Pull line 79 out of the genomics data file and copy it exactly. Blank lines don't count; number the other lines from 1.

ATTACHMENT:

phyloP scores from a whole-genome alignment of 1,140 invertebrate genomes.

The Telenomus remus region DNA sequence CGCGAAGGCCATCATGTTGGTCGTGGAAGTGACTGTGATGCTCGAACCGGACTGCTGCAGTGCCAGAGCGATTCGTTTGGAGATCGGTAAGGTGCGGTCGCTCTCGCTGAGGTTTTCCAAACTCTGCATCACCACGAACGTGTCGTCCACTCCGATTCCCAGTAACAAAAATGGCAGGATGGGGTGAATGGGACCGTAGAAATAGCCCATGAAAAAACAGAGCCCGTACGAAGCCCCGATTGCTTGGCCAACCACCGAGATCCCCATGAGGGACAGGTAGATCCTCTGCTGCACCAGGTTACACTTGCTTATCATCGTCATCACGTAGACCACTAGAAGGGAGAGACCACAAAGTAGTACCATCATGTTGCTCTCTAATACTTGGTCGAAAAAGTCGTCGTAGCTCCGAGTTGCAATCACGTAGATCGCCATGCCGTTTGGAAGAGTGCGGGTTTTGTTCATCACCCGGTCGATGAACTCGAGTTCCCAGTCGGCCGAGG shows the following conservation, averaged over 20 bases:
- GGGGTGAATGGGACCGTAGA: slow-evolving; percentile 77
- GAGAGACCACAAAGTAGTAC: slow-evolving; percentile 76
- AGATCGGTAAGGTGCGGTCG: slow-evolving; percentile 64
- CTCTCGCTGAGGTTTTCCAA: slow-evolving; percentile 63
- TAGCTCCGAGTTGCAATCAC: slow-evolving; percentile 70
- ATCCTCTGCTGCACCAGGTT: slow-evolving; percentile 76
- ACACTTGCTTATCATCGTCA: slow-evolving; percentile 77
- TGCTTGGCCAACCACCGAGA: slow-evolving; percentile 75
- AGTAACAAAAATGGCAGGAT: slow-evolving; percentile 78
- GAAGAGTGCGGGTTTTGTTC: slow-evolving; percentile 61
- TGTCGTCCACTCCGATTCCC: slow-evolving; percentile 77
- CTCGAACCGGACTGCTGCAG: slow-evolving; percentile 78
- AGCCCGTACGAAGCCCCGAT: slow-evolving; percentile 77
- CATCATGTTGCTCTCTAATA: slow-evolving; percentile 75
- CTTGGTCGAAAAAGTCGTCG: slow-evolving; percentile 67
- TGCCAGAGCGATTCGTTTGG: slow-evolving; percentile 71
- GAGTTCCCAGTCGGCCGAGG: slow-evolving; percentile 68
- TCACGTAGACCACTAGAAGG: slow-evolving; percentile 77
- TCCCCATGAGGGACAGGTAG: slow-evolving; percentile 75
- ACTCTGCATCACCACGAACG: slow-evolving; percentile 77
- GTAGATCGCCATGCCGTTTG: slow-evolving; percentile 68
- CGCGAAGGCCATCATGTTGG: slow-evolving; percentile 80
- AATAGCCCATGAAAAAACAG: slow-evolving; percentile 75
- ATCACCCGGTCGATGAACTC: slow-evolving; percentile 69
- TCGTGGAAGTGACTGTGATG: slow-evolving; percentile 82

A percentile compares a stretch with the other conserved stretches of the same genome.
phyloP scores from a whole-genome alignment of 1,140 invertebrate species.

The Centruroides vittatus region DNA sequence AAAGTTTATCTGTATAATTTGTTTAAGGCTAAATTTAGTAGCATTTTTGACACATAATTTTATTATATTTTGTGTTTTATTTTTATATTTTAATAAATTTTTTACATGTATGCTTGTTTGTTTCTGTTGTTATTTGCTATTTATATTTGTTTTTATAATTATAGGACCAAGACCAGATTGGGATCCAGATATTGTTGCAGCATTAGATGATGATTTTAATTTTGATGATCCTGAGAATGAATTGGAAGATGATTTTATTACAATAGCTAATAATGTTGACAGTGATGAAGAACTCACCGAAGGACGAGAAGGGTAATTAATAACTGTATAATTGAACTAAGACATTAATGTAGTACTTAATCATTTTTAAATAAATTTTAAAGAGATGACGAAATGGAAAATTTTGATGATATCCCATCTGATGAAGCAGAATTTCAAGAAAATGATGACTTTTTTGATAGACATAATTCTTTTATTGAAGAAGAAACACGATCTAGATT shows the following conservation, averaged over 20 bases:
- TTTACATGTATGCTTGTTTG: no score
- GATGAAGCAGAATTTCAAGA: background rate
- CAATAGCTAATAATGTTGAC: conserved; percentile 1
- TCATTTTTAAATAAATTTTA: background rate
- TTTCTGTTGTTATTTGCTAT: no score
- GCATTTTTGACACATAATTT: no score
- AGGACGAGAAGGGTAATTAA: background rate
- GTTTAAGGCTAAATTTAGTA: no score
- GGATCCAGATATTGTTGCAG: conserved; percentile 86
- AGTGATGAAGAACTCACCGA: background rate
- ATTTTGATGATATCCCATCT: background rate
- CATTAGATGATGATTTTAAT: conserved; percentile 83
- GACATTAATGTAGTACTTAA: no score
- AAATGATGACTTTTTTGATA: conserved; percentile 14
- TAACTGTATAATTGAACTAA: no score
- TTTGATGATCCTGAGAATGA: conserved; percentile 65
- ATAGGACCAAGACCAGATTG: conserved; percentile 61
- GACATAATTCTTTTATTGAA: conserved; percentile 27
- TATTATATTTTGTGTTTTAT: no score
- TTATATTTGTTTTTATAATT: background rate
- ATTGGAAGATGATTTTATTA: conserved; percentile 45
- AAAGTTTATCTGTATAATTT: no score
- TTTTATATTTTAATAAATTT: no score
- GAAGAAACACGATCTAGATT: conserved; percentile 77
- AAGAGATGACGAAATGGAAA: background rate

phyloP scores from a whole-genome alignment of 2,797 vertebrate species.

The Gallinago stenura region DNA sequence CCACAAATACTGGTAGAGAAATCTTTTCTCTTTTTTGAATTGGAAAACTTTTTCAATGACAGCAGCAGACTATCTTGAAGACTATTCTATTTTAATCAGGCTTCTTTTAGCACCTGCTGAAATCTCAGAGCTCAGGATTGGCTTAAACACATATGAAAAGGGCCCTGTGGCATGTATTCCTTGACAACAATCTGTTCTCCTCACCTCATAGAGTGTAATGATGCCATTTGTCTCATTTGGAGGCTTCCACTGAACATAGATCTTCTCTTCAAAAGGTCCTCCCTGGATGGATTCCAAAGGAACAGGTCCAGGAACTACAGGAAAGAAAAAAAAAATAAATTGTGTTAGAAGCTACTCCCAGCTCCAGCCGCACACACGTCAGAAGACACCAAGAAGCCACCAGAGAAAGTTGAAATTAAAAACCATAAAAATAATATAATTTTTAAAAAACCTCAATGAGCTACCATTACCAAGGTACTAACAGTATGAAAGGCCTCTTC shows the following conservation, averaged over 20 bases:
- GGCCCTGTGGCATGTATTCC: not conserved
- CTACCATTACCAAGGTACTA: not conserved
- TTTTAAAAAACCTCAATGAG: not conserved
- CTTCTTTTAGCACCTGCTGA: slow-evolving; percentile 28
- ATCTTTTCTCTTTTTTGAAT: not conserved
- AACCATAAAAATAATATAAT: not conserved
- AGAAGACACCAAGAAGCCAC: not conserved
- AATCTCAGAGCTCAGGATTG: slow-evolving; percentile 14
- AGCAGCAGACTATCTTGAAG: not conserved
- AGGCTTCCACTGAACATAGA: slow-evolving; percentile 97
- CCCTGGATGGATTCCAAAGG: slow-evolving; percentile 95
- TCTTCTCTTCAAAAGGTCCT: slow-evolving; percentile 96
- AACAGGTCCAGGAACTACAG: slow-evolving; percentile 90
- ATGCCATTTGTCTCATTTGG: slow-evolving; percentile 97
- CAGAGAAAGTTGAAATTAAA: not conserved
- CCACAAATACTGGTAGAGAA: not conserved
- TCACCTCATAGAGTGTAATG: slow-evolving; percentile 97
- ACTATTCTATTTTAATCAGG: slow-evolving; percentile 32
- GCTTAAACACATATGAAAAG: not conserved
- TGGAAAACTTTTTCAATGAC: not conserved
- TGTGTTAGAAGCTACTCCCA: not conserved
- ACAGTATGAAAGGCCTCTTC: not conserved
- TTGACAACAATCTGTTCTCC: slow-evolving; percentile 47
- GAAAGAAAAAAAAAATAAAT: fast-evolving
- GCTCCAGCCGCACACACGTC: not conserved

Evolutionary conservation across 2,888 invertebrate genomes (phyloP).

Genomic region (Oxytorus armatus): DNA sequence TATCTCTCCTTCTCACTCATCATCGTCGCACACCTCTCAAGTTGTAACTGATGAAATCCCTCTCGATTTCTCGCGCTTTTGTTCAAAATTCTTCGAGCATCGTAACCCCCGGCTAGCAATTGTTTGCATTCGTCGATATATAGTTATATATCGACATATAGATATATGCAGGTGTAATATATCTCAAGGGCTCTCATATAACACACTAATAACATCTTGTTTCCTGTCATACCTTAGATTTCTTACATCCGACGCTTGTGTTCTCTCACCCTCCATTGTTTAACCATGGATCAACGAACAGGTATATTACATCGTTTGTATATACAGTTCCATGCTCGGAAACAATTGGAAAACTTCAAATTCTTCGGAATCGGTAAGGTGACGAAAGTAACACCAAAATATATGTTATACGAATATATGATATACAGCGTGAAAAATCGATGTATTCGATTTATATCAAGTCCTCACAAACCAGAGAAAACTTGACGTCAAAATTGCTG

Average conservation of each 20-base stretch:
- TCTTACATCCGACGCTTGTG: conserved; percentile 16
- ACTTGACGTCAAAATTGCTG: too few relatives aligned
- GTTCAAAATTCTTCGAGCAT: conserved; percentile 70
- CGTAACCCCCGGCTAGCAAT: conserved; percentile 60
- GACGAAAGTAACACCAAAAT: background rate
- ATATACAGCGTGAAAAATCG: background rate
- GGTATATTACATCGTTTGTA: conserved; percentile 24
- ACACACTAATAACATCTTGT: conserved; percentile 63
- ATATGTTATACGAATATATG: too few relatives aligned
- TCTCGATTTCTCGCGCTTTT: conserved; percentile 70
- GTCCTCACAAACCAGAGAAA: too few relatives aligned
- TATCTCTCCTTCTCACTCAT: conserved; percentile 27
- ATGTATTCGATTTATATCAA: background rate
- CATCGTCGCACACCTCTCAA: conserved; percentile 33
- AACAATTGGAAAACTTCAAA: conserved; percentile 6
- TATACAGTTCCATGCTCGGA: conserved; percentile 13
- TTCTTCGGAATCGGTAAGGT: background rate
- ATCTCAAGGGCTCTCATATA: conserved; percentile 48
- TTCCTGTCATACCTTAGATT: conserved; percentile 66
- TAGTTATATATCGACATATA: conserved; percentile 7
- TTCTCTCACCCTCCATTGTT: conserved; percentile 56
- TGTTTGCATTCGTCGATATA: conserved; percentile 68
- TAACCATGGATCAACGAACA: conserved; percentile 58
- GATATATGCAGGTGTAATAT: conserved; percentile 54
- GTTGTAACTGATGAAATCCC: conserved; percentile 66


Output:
- ACAGTATGAAAGGCCTCTTC: not conserved